Recent Changes - Search:




edit SideBar

Introduction To Hydrogen Application

Hydrogen applications, or end-use technologies, can be grouped by sectors:

  • Transport
  • Stationary (industrial and residential)
  • Portable

Transport applications, especially cars and buses, seem to be of highest priority but due to stringent performance and cost targtes, significant market penetration is not likely to occur before two decades. Stationary applications are not believed to play a relevant role for the hydrogen energy consumption in Europe before 2020 neither. However there could be significant development of niche markets in transport, stationary, and portable applications, which would positively contribute to further technological progress and public acceptance, despite their marginal impact on the total energy use.

Hydrogen can be used to power vehicles my means of internal combustion engines (ICEs), fuel cells (FC) or gas turbines. FCs have a higher useful energy conversion efficiency than simple ICEs and they are therefore often used in automotive applications. ICEs are, however, well established technology that is relatively easy to convert from conventional liquid fuels to hydrogen, so some car manufacturers are also working on ICEs specifically for hydrogen. Gas turbines are today much too large to be used in road vehicles, but there are R&D development in countries including Germany and the USA aiming at developing smaller units, which when used with other energy conversion technologies in hybrid cycles, might improve the effectiveness (RisoEnergyReport:3:2004).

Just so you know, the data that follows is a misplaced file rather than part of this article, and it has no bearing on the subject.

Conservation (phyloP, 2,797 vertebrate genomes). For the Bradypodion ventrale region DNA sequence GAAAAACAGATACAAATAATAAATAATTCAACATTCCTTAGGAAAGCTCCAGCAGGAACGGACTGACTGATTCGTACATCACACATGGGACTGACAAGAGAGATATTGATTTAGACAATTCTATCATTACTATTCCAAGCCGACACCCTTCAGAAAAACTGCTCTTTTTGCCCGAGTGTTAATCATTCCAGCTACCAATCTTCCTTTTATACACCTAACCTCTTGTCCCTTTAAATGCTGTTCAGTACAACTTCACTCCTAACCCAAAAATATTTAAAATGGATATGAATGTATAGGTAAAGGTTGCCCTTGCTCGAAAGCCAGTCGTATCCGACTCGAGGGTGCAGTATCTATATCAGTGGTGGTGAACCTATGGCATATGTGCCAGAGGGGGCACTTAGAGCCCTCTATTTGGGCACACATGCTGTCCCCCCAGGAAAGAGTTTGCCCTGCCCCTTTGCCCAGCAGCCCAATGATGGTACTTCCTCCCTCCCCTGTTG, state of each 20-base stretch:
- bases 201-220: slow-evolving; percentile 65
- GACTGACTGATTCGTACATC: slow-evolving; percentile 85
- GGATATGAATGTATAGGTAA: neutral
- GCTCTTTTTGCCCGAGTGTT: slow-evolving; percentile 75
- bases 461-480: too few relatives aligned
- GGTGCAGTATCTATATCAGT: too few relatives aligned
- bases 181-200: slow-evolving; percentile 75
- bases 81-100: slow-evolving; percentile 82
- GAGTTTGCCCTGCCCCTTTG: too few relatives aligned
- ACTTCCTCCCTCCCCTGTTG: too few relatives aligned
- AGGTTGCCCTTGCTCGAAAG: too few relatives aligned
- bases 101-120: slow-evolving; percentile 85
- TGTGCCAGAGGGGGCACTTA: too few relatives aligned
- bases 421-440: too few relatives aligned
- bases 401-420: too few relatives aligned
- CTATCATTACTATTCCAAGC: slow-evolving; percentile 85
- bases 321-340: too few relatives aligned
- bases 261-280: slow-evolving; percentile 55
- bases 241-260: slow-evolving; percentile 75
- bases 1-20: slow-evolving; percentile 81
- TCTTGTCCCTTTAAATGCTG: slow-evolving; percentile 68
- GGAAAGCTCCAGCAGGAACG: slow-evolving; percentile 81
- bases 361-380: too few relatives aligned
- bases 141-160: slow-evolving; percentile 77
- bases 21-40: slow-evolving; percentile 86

Like any vehicle the driving range of a hydrogen vehicle depends on the amount of fuel, in this case hydrogen, that it can carry. Hydrogen has a lower volumetric energy content, especially in the gas phase, than conventional fuels such as gasoline, and storage of hydrogen on the vehicle is therefore a challenge. The storage system itself also includes a considerable weight and volume – thick walled vessels needed for gaseous high pressure storage (pressure 250 – 700 bar) or insulation and a boil-off management system for storage of liquefied hydrogen at cryogenic temperatures, see also figure 1. Several large R&D projects are in progress to solve these challenges and to address alternative solid storage techniques, e.g. metal hydrides. The low volumetric energy content and the limited infrastructure for hydrogen refuelling has also encouraged vehicle manufacturers to study the use of more conventional liquid fuels (e.g gasoline and methanol) that can be converted to hydrogen-rich gas mixtures by a “fuel processor” in the vehicle. However, it seems as if most vehicle manufacturers today focus on direct use of hydrogen for propulsion, and for most projects gaseous hydrogen is used instead of liquid hydrogen. Fuel processing may have a more significant role to play as auxiliary power units (APU) in, for example trucks.

For on-board reforming in Fuel cell vehicles, methanol has been considered because it operates at lower temperatures and is more tolerant to intermittent demand. Gasoline or LPG reforming would even be more practical, since this infrastructure is already existing and could allow the introduction of respective vehicles even at a lower number. R&D activity on on-board reforming for passenger vehicles has significantly diminished in consideration of the intrinsic complexity and cost compared to the limited impact on CO2 emissions compared to direct use of hydrogen. Still on laboratory scale, but highly promising is the OTM (Oxygen Transport Memebrane) technology.


Riso National Laboratory (2004) Riso Energy Report 3. {\tt\_report3/ris\-r\-1469.pdf}.(BibTeX)
---- << Safety Challenges | Content | Transport – cars and light trucks >>

Edit - History - Print - Recent Changes - Search
Page last modified on February 20, 2009, at 09:22 PM